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June 2014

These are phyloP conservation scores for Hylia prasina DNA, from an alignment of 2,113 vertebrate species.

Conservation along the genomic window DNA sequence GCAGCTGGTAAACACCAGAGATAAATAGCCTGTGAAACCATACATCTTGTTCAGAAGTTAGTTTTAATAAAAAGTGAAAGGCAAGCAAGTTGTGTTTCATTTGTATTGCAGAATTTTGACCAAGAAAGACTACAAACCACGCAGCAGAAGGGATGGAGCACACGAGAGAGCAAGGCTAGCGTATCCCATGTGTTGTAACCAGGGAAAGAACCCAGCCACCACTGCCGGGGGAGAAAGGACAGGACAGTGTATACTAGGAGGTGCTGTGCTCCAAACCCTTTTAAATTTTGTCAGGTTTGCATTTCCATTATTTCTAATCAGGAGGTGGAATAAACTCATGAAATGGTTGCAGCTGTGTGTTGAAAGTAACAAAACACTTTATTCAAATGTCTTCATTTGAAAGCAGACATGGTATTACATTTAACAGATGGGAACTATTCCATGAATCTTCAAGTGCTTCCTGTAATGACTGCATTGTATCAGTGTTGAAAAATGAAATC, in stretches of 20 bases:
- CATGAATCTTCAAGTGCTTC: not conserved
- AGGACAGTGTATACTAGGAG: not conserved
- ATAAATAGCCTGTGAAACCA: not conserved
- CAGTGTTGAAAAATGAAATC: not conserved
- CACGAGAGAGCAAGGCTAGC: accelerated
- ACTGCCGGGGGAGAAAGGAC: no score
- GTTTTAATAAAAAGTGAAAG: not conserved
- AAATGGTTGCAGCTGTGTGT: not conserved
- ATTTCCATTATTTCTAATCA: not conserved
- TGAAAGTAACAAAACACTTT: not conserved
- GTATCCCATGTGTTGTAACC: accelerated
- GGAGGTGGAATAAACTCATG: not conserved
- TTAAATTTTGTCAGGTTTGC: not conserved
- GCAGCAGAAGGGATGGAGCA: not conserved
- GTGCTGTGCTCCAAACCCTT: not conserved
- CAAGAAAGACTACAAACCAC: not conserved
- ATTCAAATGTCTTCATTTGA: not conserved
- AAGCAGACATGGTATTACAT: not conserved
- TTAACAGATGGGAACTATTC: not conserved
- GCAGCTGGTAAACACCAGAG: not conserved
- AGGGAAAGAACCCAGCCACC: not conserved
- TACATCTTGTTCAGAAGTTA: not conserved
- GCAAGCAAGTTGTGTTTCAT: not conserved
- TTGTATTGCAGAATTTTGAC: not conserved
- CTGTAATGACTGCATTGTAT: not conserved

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10 Post • June 2014 visual effects L OS ANGELES — In Disney's animated classic Sleeping Beauty (1959), Princess Aurora is cursed to fall into a death- like sleep on her 16th birthday. Maleficent, the fairy and mistress of all evil, applied the spell in anger after not being invited to the royal christening. Forty-five years later, Disney has released a live-action feature that gives movie audiences another perspective on the fairy tale. Angelina Jolie plays the lead role, with special effects make-up enhancing her already angular facial features. Visual effects also play a large role in helping to tell the story, which spans the evil mistress's lifetime. Robert Stromberg, who received Academy Awards for Production Design for his work on Alice in Wonderland and Avatar, directed the VFX-heavy feature, which also stars Elle Fanning as the young Princess. Digital Domain and MPC handled the bulk of the visual effects for the feature, working with the film's VFX supervisor, Carey Villegas. Here, Digital Domain's VFX supervisor Kelly Port details some of the studio's work on 540 shots, which range from digital environments and creating the fairies responsible for pro- tecting Princess Aurora, to the wings of Maleficent herself. POST: What were Digital Domain's VFX contributions for Maleficent? KELLY PORT: "Digital Domain was responsible primarily for three main groups. One was Maleficent herself — any digi dou- bles — and her wings. She has three digi doubles. There is a young version of Malefi- cent, a teen version, and the adult version. And all had different costumes. The adult version had about four different costume changes." POST: Why was there a need to have digital doubles? PORT: "Primarily, it was for big action shots, where it was wider or she was flying around. Angelina did a lot of her own stunts, with rigs and wires. For a lot of those close ups, we used a lot of that material, and even used it for a lot of the wide shots as well. In certain cases, the physics — a certain dive or move, her body movement — weren't looking cor- rect for what we wanted to do, or a decision was made to change what was actually shot to be more appropriate for the environment we had built, because the environment hadn't necessarily been completed when we were shooting the plates." POST: Can you talk about the environments? PORT: "We shared a lot of work with MPC. They did a lot of environments as well. Environments where she was flying around, we did a lot of those — full CG environments with rocks and trees, and water and waterfalls, and clouds and skies." POST: Maleficent is a 3D film, but it wasn't shot in 3D? PORT: "A lot of 3D environments, we did in native stereo. It's a 3D film, [but] it was not shot native stereo. It was shot single eye and then dimensionalized [by Prime Focus, Gener8 and Legend 3D]. But for the all-digital scenes, for example, with her flying around — which is a good minute or two — and select shots, we made them native stereo because we could. And it was a little bit faster that way, and would look better. All we needed to do was get a stereo camera and render a second eye." POST: What other visual effects were Digital Domain responsible for? PORT: "I hate to say 'the group I'm most proud of,' because I am proud of it all, but the most technically-challenging and rewarding for us were the three pixie hero characters we worked on. You see them in the first act of the film. They are small pixies, about one-third the size of a human. These are the ones that were tasked by the King to take care of Aurora until she reaches her 16th birthday. And when they are tasked to do that, they transform into their live-action, full-grown selves. There are three of them played by three amazing actresses: Imelda Staunton, Disney's Maleficent By Marc Loftus Senior Editor/ Director of Web Content Digital Domain courts the mistress of all evil. Angelina Jolie stars as Maleficent. MPC relied on a combination of Maya, Houdini and proprietary tools for its visual effect work, which is featured in 540 shots.

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